Crowdfunding can be a lifeline for startups because it bridges the early stage funding gap of the company, when the project is considered too risky for professional investors and banks. Because of the investor profile and the smaller investments per backer (lower risk), many startups now turn to crowdfunding at a stage when other investor types would not be prepared to invest. However, because of the differences between the different crowdfunding types, each is more likely to be successful at a different stage in your startup. This is illustrated below.

      Reward-based crowdfunding for startups:

      Reward-based crowdfunding is possible from the very early days of the startup. The limiting factor is that you need something to show your ‘backers’, to get them excited about your new product, as they are very unlikely to support you based on just an idea. Typically, successfully crowdfunded companies have a strong team (demonstrated industry expertise) and at least a semi-functional prototype to show. Some platforms (owing to some frauds in previous campaigns) now even require startups to showcase real pictures of their products/prototypes instead of computer-animated visualisations, thereby reducing the risk to backers by forcing startups to wait until it’s more likely they can successfully develop the intended product before starting their campaign.

      Equity-based crowdfunding for startups:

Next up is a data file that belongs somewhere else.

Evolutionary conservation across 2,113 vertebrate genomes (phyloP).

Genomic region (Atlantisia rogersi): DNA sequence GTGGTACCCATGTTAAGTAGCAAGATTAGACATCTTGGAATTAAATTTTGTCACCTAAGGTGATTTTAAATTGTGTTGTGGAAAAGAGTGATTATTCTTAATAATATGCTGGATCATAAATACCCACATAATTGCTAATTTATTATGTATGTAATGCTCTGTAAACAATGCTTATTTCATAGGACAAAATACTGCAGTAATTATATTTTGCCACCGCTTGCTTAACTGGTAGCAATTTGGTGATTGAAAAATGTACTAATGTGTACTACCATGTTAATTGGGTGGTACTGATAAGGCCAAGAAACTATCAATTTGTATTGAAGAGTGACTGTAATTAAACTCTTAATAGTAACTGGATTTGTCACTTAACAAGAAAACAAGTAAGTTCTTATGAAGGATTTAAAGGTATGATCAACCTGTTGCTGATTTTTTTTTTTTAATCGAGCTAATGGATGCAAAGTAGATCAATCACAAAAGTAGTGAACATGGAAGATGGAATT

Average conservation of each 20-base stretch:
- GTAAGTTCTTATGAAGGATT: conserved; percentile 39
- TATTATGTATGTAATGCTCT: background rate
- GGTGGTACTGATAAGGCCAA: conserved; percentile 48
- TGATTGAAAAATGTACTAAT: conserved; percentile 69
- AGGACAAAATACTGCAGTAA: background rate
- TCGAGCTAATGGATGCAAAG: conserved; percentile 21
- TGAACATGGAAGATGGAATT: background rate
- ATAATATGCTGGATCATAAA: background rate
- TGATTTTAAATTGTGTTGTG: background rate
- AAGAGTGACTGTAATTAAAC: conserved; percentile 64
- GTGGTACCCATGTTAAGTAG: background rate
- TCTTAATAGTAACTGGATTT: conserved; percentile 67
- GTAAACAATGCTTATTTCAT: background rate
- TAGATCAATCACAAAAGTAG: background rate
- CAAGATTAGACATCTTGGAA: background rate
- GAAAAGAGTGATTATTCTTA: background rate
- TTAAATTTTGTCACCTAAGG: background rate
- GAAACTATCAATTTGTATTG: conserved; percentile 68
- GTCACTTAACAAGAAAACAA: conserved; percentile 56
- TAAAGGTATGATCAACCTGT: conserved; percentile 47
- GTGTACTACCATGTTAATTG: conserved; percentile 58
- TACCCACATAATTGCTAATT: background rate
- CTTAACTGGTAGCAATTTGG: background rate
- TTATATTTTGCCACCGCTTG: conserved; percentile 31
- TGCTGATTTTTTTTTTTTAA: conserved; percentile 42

To be successful, it’s normally more realistic to start equity crowdfunding later in the process than a reward-based campaign. Most of the startups that fund via these channels have developed their first product and in many cases have both users/customers and revenue to show. The reason for this is that the backers’ motivation for funding is not only the love of the product, but also the hope of making a good financial investment. They also tend to ‘invest’ a bit more money compared to reward-based backers (€1,000 vs €50) and therefore expect to see more proof as they are taking a higher personal risk.

      Lending-based crowdfunding for startups:

      Crowdlenders fund even later in the process, typically only after the company has shown significant revenue or even when the company has managed to remain ‘cash-flow positive’ (spending less money than is coming in from revenue) for months or years. This ‘traction’ is needed because the money is provided as a loan, similar to one from a bank, so the funders have no financial upside besides interest. To offset the missing upside they want a low risk of bankruptcy and to know that the company has managed to develop and sell the product. However, whereas banks will normally offer a loan only after the company has shown profits for several years, private crowdlenders tend to go in earlier and are okay with a shorter track record. As an example, the platform Funding Circle requires that companies who want to crowdlend via their platform have 2+ years of filed accounts and an annual turnover of at least £50,000.

      In the following sections we’ll go into detail about the opportunities and risks inherent in each type of crowdfunding.


      Read the full chapter on crowdfunding for startups in the Startup Funding Book – which can be purchased in hard-copy or as ebook at